At times, boosters have lamented Oklahoma's national image. The Depression-era stereotypes of “The Grapes of Wrath” have long outlived that novel's author and still provide many a distorted view of our state. In general, outsiders sum up Oklahoma as a state full of roughnecks, cowboys and Indians.
To which we say: Yes we are!
The oil industry is a cornerstone of Oklahoma and contributed $61 billion to the state economy last year, according to an Oklahoma Energy Resources Board report. The industry is a major reason Oklahoma has weathered the national recession better than trendier locales.
Local energy companies have played a crucial role in advancing the hydraulic fracturing revolution, dramatically increasing access to domestic resources. Oklahomans are playing a big role in reasserting American dominance in the energy field; that's nothing to duck our heads over.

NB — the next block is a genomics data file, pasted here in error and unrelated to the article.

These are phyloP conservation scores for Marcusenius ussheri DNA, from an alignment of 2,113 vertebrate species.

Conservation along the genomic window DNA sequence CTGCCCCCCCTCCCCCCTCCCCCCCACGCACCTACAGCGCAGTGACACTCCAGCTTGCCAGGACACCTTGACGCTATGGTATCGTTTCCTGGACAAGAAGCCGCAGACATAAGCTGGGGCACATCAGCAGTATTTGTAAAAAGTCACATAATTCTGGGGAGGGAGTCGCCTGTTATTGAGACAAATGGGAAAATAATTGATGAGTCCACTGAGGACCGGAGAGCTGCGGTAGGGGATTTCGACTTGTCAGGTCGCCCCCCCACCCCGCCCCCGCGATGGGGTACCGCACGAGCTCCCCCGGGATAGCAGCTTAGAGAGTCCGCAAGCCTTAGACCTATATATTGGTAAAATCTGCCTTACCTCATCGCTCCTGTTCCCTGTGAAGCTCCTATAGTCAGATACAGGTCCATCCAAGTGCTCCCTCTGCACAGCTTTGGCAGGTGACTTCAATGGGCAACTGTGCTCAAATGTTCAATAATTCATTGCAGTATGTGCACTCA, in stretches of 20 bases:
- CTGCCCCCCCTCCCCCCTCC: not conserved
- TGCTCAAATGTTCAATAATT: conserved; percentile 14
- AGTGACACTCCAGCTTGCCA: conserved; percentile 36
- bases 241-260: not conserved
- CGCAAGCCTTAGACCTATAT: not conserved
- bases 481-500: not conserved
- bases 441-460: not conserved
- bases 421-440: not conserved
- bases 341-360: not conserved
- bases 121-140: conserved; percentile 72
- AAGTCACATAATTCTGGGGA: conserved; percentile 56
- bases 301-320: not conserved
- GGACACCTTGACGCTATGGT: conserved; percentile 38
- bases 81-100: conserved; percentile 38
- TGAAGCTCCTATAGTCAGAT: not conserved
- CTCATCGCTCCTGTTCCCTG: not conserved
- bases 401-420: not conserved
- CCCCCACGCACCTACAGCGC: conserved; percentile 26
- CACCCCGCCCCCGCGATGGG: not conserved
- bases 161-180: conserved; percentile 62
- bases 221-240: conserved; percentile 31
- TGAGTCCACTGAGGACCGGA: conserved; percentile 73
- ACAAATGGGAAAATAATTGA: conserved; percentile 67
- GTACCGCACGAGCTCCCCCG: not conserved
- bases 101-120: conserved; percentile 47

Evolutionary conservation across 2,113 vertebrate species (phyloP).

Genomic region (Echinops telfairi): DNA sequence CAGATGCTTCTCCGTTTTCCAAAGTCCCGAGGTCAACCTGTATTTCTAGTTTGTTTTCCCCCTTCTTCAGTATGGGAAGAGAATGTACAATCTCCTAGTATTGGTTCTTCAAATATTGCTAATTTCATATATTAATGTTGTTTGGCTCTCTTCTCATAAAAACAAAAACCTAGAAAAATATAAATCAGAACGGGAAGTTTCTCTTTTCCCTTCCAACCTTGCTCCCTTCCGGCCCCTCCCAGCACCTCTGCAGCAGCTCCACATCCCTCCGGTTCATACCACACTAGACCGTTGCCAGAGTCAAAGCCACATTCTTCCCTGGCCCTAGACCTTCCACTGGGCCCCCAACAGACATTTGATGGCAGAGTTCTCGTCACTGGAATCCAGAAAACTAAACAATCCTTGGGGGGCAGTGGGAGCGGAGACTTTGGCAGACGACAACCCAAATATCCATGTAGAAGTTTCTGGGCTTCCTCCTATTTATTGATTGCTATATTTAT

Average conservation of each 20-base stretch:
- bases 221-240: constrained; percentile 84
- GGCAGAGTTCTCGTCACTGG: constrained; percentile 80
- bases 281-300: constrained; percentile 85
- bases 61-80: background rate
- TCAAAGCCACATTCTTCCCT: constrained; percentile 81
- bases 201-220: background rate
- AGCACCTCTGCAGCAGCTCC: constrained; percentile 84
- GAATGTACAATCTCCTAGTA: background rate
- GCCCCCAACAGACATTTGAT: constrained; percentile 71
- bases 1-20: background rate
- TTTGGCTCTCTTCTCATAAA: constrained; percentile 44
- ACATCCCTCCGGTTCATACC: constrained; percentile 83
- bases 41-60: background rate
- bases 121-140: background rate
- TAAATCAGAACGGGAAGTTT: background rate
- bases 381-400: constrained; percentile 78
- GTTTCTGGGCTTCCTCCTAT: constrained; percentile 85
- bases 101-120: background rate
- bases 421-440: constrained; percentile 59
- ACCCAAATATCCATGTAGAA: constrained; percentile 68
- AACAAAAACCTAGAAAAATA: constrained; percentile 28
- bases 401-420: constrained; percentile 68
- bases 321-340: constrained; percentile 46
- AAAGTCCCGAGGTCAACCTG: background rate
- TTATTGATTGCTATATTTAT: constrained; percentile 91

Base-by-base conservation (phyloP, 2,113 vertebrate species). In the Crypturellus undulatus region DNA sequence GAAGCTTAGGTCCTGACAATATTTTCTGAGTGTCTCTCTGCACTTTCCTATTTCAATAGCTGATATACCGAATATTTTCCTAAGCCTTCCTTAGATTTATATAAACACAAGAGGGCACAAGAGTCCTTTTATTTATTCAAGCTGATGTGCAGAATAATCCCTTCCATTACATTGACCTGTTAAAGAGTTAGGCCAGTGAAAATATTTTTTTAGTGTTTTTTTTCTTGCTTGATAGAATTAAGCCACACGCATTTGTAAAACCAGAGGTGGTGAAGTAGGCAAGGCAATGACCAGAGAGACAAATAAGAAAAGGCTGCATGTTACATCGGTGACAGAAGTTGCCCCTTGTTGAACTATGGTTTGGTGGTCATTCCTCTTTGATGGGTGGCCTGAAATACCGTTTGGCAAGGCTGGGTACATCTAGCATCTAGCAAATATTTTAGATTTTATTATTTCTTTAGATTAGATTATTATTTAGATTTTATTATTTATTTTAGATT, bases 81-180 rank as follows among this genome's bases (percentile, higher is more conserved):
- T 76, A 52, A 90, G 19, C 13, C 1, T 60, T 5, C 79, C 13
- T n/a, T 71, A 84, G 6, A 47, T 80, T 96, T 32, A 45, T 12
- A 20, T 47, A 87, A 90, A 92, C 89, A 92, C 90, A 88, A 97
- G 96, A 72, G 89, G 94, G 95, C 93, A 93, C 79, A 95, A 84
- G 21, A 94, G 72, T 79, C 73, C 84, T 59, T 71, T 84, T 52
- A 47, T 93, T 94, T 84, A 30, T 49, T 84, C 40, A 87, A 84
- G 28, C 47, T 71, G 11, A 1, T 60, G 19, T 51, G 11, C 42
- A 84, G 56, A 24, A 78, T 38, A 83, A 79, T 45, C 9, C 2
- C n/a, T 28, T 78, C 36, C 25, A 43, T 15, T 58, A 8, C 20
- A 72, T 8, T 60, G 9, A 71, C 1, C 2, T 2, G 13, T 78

Oklahoma also plays an outsized role in the cattle industry. According to the U.S. Department of Agriculture, Oklahoma is home to 4.5 million cattle and calves as of Jan. 1. Only four states exceed that number.
In 2010, the U.S. accounted for 25 percent of the global beef market, according to the Daily Livestock Report. The U.S. feeds the world, and Oklahoma supplies much of the beef that feeds the world. That's no reason for embarrassment.
American Indian culture is intertwined throughout Oklahoma society, preserving centuries-old tradition even as tribal governments thrive in the modern world. Outsiders find that fascinating and inspiring, not abhorrent.
Nothing is wrong with seeking to further diversify our state economy, but let's not downplay the importance of our heritage and long-standing success stories.
There are worse things than having your state image associated with the self-reliance of the cowboy, the guts of the wildcatter and the tenacity of the Native American.